It’s been a big month for people who worry about climate change. The National Climate Assessment issued dire warnings about the future impacts of global warming in the United States. The G20 meeting in Buenos Aires was just the latest exercise in Trump’s climate denialism. And the COP24 conference in Poland began today with a plea for action as Sir David Attenborough warned “the collapse of our civilizations and the extinction of much of the natural world is on the horizon.”
If that all leaves you wanting to escape reality altogether, a new set of studies suggests you might be able to do that while still getting a better view of how bad things really are. According to researchers at Stanford University and the University of Oregon, a virtual reality simulation of ocean acidification—one of the potentially devastating ecosystem impacts of climate change—gave high school students a long-lasting comprehension of the issue.
“In the immersive VR session, a synchronized narration told participants that their body had become a coral,” the authors write in Frontiers in Psychology. As simulated ocean water pH levels decrease, the narrator explains the problem: “If ocean acidification continues, ecosystems like your rocky reef, a world that was once full of biological diversity, will become a world of weeds.” Even when the students explored the virtual reef as regular old human scuba divers, they still experienced an increase in “environmental concern.”
That’s the good news.
The bad news: According to a study Bryan Schatz wrote about in Mother Jones last week, global electricity consumption from playing video games is 75 billion kilowatt hours a year, “equivalent to the output of 25 electric power plants”—or one LED light bulb kept on three hours a day “for every man, woman, and child on the planet.”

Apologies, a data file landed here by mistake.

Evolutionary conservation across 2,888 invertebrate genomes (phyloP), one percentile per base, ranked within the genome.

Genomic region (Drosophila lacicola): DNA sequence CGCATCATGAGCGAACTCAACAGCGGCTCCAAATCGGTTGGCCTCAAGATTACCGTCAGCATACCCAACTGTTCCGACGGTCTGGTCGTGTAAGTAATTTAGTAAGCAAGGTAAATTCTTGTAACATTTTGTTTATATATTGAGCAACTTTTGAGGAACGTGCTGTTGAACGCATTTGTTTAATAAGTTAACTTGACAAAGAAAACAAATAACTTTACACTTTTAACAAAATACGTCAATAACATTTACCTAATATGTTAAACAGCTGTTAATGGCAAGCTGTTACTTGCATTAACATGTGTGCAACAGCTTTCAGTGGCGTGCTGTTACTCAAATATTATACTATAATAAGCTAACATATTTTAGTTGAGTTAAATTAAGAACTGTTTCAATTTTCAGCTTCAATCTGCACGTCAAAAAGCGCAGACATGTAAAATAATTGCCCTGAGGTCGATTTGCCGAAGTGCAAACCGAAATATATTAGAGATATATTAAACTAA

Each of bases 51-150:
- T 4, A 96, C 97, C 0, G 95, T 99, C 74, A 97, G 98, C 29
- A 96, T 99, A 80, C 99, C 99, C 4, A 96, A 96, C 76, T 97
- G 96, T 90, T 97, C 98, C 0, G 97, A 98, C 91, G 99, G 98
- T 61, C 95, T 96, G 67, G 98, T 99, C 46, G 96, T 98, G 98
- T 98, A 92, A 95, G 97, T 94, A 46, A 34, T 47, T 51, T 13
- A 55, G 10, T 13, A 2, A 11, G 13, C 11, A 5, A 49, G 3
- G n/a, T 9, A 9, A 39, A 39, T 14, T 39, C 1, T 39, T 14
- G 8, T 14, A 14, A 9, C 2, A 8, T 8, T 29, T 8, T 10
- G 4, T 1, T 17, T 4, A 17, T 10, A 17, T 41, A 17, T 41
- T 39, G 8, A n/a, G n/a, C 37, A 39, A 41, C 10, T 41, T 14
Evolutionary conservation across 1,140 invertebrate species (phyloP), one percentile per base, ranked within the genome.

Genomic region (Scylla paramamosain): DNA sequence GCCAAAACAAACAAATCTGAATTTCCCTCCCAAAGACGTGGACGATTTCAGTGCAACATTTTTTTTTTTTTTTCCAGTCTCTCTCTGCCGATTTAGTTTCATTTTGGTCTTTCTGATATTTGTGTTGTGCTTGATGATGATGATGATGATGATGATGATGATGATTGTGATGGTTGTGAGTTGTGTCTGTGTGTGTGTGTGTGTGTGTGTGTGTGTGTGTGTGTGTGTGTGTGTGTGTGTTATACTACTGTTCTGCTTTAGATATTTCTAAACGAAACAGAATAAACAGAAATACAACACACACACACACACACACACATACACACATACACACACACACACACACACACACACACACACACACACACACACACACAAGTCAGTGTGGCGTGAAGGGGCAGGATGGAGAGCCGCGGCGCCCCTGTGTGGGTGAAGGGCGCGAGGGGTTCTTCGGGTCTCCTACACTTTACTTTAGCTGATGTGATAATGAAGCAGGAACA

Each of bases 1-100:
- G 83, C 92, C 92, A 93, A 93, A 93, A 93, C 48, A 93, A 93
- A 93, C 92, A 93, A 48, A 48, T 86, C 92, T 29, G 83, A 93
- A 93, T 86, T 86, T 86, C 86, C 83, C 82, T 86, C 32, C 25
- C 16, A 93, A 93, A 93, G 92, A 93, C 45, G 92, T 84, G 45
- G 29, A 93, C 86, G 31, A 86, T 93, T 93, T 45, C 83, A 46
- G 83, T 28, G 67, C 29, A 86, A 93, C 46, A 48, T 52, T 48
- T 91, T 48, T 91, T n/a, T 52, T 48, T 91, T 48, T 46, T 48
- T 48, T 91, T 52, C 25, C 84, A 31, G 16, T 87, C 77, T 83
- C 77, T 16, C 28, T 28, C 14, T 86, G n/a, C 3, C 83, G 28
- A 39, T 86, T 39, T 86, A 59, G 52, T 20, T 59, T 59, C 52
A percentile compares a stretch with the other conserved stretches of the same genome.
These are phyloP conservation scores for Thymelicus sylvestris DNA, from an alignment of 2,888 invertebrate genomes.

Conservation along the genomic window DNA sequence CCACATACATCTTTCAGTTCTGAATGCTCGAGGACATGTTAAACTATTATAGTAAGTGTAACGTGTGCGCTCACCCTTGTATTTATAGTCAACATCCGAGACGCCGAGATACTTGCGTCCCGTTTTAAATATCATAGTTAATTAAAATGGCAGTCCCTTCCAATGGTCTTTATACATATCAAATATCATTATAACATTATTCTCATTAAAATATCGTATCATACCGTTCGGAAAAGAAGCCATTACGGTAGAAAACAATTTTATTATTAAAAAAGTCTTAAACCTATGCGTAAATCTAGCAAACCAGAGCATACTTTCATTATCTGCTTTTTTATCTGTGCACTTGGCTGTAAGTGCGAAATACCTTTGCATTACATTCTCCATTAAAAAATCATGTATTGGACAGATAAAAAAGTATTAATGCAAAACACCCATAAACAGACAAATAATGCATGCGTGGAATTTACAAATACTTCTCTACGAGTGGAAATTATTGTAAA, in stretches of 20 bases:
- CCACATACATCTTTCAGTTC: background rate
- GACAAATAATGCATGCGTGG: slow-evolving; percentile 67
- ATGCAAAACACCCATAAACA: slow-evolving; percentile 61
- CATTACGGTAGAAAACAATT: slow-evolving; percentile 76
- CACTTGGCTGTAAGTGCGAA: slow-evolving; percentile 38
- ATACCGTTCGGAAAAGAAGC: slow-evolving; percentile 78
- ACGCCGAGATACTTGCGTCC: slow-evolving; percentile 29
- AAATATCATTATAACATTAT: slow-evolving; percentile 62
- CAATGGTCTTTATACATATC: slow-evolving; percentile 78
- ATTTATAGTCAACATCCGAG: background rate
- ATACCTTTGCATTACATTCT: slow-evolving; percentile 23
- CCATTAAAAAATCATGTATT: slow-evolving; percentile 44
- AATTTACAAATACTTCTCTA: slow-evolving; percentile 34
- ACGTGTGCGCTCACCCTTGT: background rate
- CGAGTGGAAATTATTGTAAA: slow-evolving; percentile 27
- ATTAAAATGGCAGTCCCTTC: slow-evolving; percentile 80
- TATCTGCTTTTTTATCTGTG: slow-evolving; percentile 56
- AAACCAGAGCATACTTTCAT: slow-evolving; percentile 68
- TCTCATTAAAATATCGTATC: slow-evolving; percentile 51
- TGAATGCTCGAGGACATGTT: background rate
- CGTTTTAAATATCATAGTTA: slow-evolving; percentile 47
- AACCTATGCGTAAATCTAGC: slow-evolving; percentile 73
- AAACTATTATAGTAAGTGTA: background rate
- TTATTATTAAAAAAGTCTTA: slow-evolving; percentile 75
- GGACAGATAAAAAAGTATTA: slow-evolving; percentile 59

Digital activities like Bitcoin mining have been increasingly criticized for their high energy use. As detailed previously by the Bulletin, if the cloud were a country, it would rank sixth overall in national energy consumption.
But the specific impact of games has not been studied as carefully. So Evan Mills, a senior scientist at the Lawrence Berkeley National Laboratory (LBNL) and a member of the Intergovernmental Panel on Climate Change, decided to lead a team of researchers in a specially designed “gaming lab” that monitored the energy use of games like Call of Duty: Black Ops, Skyrim, and FIFA17 over a period of two years.
That sounds like fun, but what they found wasn’t at all. “American gamers emit about 12 million tons of carbon dioxide annually—the equivalent of about 2.3 million passenger cars,” Schatz reports. “Games are rated for things like sex and violence, Mills points out, but games and gear are ‘silent on their carbon footprint.’”
Schatz notes that the Lawrence Berkeley study found gamers’ energy consumption could drop by nearly a fourth over the next five years by making changes to equipment and playing habits. If the environmental virtual reality and gaming movement really takes off, maybe one day you’ll see a “carbon neutral” option next to your escape key.
The Bulletin elevates expert voices above the noise. But as an independent nonprofit organization, our operations depend on the support of readers like you. Help us continue to deliver quality journalism that holds leaders accountable. Your support of our work at any level is important. In return, we promise our coverage will be understandable, influential, vigilant, solution-oriented, and fair-minded. Together we can make a difference.